In addition to the above, the government should now constitute a Sustainable Procurement Task Force comprising of Civil and Military professionals preferably (Chartered Procurement/Supply chain Professionals from International Bodies (preferably CIPS/ASCM Certified) responsible to draft a Pakistan Public Procurement and Supply Chain Directive to issue policy guidelines & SOPs on Procurement and Supply Chain for the Public (Military)/Private sectors of Pakistan. The draft may be inclusive (but not limited to) of the following recommendations.
Induction of Procurement and Supply Chain as a Major Subject in Education System of Pakistan: Procurement and Supply Chain must be inducted as a major business subject preferably at the matric level, equivalent to other compulsory subjects. This would certainly, strengthen the fundamental concepts of Procurement &Supply vis-â-vis Business & Finance of our future Supply Chain leaders, Economists, Business Analyst and Procurement Professionals in Civil and Military Sectors etc.
Practicing SOPs with full Governance and Authority: Ideally, each echelon of Supply Chain/Procurement is driven by its unique business process/activity based on Standard Operating Procedures (SOPs). However, in Pakistan the tendency of practicing “One Size Fit For All” and Re-inventing the wheel is most usually preferred over best practices, which tends to result in low ROIs (Returns on investments) in the business, thus directly affecting the growth rate of Pakistan against a current target of 2.5% as set by the Govt. Therefore, it is recommended that Procurement and Supply Chain Functions are to be practiced with appropriate SOPs and best practices with full governance and authority. The EU Public Procurement Directive should be seen as an example for ready reference.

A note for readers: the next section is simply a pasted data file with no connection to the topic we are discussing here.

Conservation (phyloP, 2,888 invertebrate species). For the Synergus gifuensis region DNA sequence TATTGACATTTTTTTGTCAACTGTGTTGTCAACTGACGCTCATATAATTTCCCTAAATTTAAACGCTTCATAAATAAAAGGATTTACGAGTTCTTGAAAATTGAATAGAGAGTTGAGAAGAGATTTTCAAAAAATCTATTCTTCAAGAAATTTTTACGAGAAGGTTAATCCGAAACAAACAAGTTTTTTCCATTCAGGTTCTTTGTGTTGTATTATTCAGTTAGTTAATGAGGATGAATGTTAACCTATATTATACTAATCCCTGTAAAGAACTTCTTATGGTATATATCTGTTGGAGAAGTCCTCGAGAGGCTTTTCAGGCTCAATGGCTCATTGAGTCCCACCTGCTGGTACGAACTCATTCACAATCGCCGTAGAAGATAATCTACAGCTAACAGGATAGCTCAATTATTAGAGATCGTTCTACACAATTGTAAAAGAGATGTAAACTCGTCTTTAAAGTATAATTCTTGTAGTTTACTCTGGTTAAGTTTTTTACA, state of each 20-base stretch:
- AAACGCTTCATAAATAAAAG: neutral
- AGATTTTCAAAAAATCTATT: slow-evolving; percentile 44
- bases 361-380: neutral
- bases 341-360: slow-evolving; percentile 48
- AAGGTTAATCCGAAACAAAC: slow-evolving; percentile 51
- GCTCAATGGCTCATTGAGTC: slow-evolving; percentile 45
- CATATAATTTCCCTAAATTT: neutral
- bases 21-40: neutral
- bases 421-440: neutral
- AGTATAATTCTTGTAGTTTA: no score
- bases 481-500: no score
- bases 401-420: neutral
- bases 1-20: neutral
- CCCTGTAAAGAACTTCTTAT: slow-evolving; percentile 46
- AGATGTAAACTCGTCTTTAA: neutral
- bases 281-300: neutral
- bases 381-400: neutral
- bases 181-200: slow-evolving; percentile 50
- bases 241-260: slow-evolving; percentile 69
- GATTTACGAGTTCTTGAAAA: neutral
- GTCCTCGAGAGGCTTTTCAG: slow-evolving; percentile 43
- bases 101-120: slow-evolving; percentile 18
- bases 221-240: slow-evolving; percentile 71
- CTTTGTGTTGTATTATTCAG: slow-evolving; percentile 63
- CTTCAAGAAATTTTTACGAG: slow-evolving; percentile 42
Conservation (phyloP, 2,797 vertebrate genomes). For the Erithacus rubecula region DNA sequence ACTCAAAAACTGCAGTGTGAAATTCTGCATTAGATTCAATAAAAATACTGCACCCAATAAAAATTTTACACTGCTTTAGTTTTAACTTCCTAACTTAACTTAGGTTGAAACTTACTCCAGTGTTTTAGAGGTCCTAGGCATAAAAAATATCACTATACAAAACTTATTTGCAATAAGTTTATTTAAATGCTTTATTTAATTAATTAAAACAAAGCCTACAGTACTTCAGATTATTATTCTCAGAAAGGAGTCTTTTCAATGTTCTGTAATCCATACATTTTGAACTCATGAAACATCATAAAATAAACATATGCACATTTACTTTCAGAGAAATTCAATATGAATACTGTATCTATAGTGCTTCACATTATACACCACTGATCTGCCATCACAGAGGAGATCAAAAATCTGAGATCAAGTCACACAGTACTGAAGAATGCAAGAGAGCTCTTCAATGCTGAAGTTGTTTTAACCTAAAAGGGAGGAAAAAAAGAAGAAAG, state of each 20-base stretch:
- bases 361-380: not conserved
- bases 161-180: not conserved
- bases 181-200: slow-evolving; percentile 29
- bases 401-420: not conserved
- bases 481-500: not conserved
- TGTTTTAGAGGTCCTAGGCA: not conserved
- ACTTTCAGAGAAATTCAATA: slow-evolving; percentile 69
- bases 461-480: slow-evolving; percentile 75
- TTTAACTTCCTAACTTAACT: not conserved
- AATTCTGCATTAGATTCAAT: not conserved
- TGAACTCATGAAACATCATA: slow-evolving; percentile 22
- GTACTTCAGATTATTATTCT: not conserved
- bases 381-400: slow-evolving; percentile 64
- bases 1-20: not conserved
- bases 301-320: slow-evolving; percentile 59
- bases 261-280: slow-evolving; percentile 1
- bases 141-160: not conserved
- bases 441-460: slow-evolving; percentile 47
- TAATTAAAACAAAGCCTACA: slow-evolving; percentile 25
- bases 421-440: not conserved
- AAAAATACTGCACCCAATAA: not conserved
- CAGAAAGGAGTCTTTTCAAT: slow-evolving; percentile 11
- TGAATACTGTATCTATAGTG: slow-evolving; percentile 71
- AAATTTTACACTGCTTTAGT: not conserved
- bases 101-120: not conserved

The Power of Supplier-Buyer Partnership in Pakistan, unlike the developed countries i.e Euro area and the US, Supplier-Buyer Partnership is treated as Distributive Bargaining, which means one party is a winner over the expense of the other. This type of relationship is short-termed and does not offer value addition in product or desired service levels. Therefore, Integrated Bargaining is recommended as a best practice to secure a Win-Win situation both at the buyer and supplier end for achieving sustainable outcomes and service delivery.